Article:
The other major category of federal funding is through IDEA which was originally intended to pay for up to 40 percent of the added costs incurred by states in educating children with disabilities. Historically, however, federal funding has only covered about eight percent of those costs leaving a large unfunded federal mandate. States and local school districts must pick up the remainder of the added costs for special education programs and services for children with disabilities. The issue of both federal and state unfunded mandates has historically been a source of friction between local school district leaders and federal and state policy makers. Later in this handbook we will look more closely at this issue and its effect on Michigan schools. Federal monies for education received annually by the State of Michigan are deposited in the State School Aid Fund (SSAF). Together with state revenues they are passed through to local school districts based upon eligibility criteria established by the federal government and the Michigan Legislature. Local school districts each receive varying amounts of funding based upon number and categories of students meeting the criteria established in the federal categorical legislation. In fiscal year 2010-2011 Michigan received an estimated $2,178,333,300 in federal education aid.

This amount represents nearly 15 percent of the total gross amount of $13,134,236,200 budgeted in the SSAF for fiscal year 2010-2011 (PA 217 of 2010). Michigan’s federal education aid for fiscal year 2010-2011 includes $500,526,900 in one-time American Recovery and Reinvestment Act (AARA) and Federal Education Jobs Act (EdJobs) revenue, added to $1,677,806,400 in general federal aid. Michigan’s general federal education aid includes $459,700,000 in federal special education reimbursement, $761,973,600 in NCLB funding, $402,506,000 in school lunch program reimbursement, $5,249,300 for math/science centers, $10,067,800 Center for Education Performance (CEPI), $3,250,000 MEAP testing, $2,700,000 Michigan Virtual High School (MVHS) support, and $32,359,700 in other miscellaneous categorical programs. As federal aid to state education systems continues to grow, it comes with additional federal control over nearly every aspect of school district governance. While state and local policy makers are deeply concerned about the loss of state and local control of public education, the only option for states would be to reject federal aid and the federal controls attached to it. No state to date has been willing to do so.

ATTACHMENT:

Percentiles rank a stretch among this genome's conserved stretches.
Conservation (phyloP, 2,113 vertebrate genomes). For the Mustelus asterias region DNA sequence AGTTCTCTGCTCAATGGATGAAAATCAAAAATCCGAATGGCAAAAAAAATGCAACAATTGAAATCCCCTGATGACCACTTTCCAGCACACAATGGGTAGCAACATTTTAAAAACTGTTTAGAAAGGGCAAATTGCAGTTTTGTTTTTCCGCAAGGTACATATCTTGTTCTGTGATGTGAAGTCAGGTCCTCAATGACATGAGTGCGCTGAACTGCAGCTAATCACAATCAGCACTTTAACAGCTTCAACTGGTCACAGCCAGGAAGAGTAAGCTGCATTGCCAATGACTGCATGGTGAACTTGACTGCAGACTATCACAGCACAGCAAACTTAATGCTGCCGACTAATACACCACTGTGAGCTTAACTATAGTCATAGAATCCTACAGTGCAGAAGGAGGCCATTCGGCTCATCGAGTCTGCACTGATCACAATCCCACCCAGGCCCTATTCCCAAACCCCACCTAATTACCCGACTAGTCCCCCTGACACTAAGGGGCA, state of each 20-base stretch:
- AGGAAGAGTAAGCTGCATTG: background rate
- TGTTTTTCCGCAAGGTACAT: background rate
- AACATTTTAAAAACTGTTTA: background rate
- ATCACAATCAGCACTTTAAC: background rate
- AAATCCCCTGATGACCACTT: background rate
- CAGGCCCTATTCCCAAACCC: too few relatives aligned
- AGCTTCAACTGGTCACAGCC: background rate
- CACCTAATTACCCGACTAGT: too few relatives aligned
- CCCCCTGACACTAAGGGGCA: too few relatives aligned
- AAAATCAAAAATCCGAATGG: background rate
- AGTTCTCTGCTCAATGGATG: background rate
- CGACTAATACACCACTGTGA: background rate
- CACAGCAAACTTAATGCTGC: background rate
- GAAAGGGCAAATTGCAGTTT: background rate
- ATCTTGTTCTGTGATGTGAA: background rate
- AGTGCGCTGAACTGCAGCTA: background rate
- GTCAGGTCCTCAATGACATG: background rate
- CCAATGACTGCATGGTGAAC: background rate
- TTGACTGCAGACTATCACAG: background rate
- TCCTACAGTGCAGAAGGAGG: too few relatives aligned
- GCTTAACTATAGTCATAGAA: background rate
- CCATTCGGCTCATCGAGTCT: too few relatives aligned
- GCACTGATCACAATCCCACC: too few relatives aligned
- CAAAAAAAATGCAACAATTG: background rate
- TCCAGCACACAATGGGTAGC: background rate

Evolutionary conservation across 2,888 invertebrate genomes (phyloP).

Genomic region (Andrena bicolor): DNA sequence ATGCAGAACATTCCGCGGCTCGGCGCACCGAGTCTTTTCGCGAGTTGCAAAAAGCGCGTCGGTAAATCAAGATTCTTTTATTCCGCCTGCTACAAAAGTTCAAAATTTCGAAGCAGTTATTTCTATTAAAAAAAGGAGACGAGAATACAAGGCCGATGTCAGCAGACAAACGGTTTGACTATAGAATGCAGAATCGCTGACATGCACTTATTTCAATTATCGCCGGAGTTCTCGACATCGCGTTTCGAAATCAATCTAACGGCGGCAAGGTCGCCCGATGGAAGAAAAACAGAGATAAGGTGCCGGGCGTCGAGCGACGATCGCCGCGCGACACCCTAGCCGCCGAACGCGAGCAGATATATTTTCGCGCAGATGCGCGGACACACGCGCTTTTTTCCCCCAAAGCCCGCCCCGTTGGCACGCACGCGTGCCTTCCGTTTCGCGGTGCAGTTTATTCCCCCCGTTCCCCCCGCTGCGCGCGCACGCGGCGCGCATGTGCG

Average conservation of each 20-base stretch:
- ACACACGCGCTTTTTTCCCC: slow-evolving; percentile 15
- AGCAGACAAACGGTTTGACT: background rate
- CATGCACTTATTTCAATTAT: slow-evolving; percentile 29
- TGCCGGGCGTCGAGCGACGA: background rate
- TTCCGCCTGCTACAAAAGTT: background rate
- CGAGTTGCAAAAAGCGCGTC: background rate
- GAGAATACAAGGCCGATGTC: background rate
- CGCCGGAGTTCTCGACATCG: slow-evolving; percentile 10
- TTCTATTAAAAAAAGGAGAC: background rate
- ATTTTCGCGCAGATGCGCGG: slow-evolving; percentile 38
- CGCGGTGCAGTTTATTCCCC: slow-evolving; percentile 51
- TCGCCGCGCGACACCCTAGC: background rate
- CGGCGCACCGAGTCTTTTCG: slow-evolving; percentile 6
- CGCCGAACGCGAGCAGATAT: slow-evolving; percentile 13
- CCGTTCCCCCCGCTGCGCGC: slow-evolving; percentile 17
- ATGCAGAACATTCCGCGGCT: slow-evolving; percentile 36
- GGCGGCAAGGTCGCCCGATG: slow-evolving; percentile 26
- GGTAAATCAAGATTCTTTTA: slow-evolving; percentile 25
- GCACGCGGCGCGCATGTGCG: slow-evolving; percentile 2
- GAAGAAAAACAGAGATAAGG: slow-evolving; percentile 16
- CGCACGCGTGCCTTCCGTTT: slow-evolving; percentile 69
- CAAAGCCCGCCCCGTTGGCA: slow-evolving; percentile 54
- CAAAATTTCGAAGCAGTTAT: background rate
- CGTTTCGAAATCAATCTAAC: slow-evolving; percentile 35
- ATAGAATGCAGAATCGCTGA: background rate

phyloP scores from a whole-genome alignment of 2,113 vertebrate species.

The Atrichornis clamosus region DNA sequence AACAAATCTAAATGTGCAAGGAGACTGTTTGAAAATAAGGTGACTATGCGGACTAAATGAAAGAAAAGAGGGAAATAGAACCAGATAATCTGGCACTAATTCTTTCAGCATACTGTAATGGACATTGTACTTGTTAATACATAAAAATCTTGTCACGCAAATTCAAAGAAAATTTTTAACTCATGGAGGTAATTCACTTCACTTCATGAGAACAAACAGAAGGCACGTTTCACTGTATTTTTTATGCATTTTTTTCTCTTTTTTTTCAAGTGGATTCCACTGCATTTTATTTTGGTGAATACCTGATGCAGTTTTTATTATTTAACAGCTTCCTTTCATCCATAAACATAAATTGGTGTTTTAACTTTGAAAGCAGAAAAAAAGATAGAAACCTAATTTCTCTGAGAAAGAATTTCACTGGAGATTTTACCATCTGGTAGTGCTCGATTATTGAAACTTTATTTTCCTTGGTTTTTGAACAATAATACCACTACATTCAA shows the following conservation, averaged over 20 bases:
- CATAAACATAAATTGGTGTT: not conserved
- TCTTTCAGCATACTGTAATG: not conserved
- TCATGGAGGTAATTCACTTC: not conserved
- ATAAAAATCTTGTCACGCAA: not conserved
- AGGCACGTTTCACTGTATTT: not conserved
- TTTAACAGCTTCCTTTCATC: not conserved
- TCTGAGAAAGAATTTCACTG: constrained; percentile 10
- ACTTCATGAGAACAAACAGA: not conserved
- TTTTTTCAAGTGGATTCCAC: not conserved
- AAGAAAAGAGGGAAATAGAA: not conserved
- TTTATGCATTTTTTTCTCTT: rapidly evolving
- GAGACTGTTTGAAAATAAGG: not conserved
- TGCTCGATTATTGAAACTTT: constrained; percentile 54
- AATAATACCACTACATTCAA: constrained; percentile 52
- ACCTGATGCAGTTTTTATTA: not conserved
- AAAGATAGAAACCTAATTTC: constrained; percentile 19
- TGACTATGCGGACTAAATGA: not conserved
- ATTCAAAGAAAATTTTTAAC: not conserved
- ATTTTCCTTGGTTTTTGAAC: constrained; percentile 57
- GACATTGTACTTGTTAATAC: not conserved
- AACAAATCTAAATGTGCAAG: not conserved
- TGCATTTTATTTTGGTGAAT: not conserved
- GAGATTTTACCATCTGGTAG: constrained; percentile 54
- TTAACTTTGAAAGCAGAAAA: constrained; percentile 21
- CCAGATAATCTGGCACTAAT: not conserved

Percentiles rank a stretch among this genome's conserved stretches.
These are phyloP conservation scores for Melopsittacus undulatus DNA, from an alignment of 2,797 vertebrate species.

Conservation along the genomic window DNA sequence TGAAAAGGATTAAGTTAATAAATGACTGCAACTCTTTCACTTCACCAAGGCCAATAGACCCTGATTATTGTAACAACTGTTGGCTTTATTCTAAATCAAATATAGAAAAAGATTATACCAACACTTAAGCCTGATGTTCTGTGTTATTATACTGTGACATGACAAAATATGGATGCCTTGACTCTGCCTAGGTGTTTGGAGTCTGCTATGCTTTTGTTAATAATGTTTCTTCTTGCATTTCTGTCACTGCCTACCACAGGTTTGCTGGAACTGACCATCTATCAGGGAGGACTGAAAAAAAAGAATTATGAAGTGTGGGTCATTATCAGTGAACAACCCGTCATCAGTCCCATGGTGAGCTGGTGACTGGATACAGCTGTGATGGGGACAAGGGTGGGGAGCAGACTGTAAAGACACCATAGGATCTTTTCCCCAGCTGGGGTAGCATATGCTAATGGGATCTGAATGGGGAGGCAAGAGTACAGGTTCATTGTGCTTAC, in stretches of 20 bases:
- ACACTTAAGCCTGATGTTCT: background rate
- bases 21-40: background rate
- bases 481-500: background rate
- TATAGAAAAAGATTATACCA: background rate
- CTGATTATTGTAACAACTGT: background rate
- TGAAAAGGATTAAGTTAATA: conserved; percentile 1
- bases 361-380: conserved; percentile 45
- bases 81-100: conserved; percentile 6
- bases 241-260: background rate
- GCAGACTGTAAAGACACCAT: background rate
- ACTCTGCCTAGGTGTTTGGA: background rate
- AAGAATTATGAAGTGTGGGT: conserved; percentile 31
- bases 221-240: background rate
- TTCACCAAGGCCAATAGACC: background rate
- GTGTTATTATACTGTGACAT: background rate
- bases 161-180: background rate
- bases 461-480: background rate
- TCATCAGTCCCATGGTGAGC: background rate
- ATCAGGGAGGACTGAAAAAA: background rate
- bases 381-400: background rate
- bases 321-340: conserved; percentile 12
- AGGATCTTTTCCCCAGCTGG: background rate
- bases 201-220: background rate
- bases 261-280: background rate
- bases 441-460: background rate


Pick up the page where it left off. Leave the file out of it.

Summary